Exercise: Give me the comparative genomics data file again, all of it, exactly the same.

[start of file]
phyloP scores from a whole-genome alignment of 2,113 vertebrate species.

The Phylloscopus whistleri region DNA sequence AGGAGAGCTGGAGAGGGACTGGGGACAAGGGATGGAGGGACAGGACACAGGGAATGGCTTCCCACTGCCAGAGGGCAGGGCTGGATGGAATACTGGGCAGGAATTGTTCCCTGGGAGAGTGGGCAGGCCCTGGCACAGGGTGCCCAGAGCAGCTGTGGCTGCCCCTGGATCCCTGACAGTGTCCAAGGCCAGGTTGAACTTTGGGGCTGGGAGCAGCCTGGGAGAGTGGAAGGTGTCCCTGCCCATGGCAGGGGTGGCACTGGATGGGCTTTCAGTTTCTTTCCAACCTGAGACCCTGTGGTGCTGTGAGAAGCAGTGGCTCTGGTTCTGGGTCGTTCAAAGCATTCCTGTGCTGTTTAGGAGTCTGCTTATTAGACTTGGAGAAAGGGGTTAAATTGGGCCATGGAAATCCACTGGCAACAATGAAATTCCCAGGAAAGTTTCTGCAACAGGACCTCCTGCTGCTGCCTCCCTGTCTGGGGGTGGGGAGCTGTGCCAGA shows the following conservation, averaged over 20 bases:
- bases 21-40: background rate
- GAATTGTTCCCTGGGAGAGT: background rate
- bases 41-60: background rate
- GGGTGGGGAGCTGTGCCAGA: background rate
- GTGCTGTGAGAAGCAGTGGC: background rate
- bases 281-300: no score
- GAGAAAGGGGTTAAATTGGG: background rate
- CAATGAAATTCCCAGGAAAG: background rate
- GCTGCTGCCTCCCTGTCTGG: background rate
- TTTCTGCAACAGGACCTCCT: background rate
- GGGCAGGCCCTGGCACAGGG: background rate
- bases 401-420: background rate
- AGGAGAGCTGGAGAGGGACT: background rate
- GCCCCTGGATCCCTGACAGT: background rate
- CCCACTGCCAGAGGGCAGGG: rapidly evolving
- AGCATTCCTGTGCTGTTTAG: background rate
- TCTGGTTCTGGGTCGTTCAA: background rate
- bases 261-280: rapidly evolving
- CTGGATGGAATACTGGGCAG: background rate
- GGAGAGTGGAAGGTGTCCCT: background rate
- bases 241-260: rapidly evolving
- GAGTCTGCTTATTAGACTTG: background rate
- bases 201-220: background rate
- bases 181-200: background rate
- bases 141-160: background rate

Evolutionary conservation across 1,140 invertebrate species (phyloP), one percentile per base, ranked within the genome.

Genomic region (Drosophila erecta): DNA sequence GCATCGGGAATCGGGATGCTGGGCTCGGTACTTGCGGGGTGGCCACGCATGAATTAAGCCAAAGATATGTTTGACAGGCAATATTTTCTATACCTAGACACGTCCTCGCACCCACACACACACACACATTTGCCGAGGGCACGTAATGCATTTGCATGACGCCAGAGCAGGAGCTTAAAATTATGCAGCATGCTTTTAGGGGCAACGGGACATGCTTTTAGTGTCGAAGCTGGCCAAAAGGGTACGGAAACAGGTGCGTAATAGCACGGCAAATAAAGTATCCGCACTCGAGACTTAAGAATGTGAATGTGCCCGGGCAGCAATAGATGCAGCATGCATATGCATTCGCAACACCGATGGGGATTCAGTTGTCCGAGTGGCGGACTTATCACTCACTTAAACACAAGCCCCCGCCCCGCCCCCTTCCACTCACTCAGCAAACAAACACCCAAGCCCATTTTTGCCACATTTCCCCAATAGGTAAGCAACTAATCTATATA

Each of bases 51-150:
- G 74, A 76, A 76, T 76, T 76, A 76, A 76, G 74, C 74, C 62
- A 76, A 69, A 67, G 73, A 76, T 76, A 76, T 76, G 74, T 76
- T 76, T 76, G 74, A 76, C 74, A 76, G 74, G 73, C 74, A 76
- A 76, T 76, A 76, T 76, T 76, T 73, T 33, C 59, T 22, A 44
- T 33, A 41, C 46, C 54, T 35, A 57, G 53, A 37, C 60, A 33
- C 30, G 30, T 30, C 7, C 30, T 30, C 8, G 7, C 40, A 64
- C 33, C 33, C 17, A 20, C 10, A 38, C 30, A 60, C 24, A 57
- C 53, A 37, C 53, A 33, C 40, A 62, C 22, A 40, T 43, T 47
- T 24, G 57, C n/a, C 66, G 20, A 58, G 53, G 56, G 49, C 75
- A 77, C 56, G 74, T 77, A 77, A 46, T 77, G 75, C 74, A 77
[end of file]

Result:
phyloP scores from a whole-genome alignment of 2,113 vertebrate species.

The Phylloscopus whistleri region DNA sequence AGGAGAGCTGGAGAGGGACTGGGGACAAGGGATGGAGGGACAGGACACAGGGAATGGCTTCCCACTGCCAGAGGGCAGGGCTGGATGGAATACTGGGCAGGAATTGTTCCCTGGGAGAGTGGGCAGGCCCTGGCACAGGGTGCCCAGAGCAGCTGTGGCTGCCCCTGGATCCCTGACAGTGTCCAAGGCCAGGTTGAACTTTGGGGCTGGGAGCAGCCTGGGAGAGTGGAAGGTGTCCCTGCCCATGGCAGGGGTGGCACTGGATGGGCTTTCAGTTTCTTTCCAACCTGAGACCCTGTGGTGCTGTGAGAAGCAGTGGCTCTGGTTCTGGGTCGTTCAAAGCATTCCTGTGCTGTTTAGGAGTCTGCTTATTAGACTTGGAGAAAGGGGTTAAATTGGGCCATGGAAATCCACTGGCAACAATGAAATTCCCAGGAAAGTTTCTGCAACAGGACCTCCTGCTGCTGCCTCCCTGTCTGGGGGTGGGGAGCTGTGCCAGA shows the following conservation, averaged over 20 bases:
- bases 21-40: background rate
- GAATTGTTCCCTGGGAGAGT: background rate
- bases 41-60: background rate
- GGGTGGGGAGCTGTGCCAGA: background rate
- GTGCTGTGAGAAGCAGTGGC: background rate
- bases 281-300: no score
- GAGAAAGGGGTTAAATTGGG: background rate
- CAATGAAATTCCCAGGAAAG: background rate
- GCTGCTGCCTCCCTGTCTGG: background rate
- TTTCTGCAACAGGACCTCCT: background rate
- GGGCAGGCCCTGGCACAGGG: background rate
- bases 401-420: background rate
- AGGAGAGCTGGAGAGGGACT: background rate
- GCCCCTGGATCCCTGACAGT: background rate
- CCCACTGCCAGAGGGCAGGG: rapidly evolving
- AGCATTCCTGTGCTGTTTAG: background rate
- TCTGGTTCTGGGTCGTTCAA: background rate
- bases 261-280: rapidly evolving
- CTGGATGGAATACTGGGCAG: background rate
- GGAGAGTGGAAGGTGTCCCT: background rate
- bases 241-260: rapidly evolving
- GAGTCTGCTTATTAGACTTG: background rate
- bases 201-220: background rate
- bases 181-200: background rate
- bases 141-160: background rate

Evolutionary conservation across 1,140 invertebrate species (phyloP), one percentile per base, ranked within the genome.

Genomic region (Drosophila erecta): DNA sequence GCATCGGGAATCGGGATGCTGGGCTCGGTACTTGCGGGGTGGCCACGCATGAATTAAGCCAAAGATATGTTTGACAGGCAATATTTTCTATACCTAGACACGTCCTCGCACCCACACACACACACACATTTGCCGAGGGCACGTAATGCATTTGCATGACGCCAGAGCAGGAGCTTAAAATTATGCAGCATGCTTTTAGGGGCAACGGGACATGCTTTTAGTGTCGAAGCTGGCCAAAAGGGTACGGAAACAGGTGCGTAATAGCACGGCAAATAAAGTATCCGCACTCGAGACTTAAGAATGTGAATGTGCCCGGGCAGCAATAGATGCAGCATGCATATGCATTCGCAACACCGATGGGGATTCAGTTGTCCGAGTGGCGGACTTATCACTCACTTAAACACAAGCCCCCGCCCCGCCCCCTTCCACTCACTCAGCAAACAAACACCCAAGCCCATTTTTGCCACATTTCCCCAATAGGTAAGCAACTAATCTATATA

Each of bases 51-150:
- G 74, A 76, A 76, T 76, T 76, A 76, A 76, G 74, C 74, C 62
- A 76, A 69, A 67, G 73, A 76, T 76, A 76, T 76, G 74, T 76
- T 76, T 76, G 74, A 76, C 74, A 76, G 74, G 73, C 74, A 76
- A 76, T 76, A 76, T 76, T 76, T 73, T 33, C 59, T 22, A 44
- T 33, A 41, C 46, C 54, T 35, A 57, G 53, A 37, C 60, A 33
- C 30, G 30, T 30, C 7, C 30, T 30, C 8, G 7, C 40, A 64
- C 33, C 33, C 17, A 20, C 10, A 38, C 30, A 60, C 24, A 57
- C 53, A 37, C 53, A 33, C 40, A 62, C 22, A 40, T 43, T 47
- T 24, G 57, C n/a, C 66, G 20, A 58, G 53, G 56, G 49, C 75
- A 77, C 56, G 74, T 77, A 77, A 46, T 77, G 75, C 74, A 77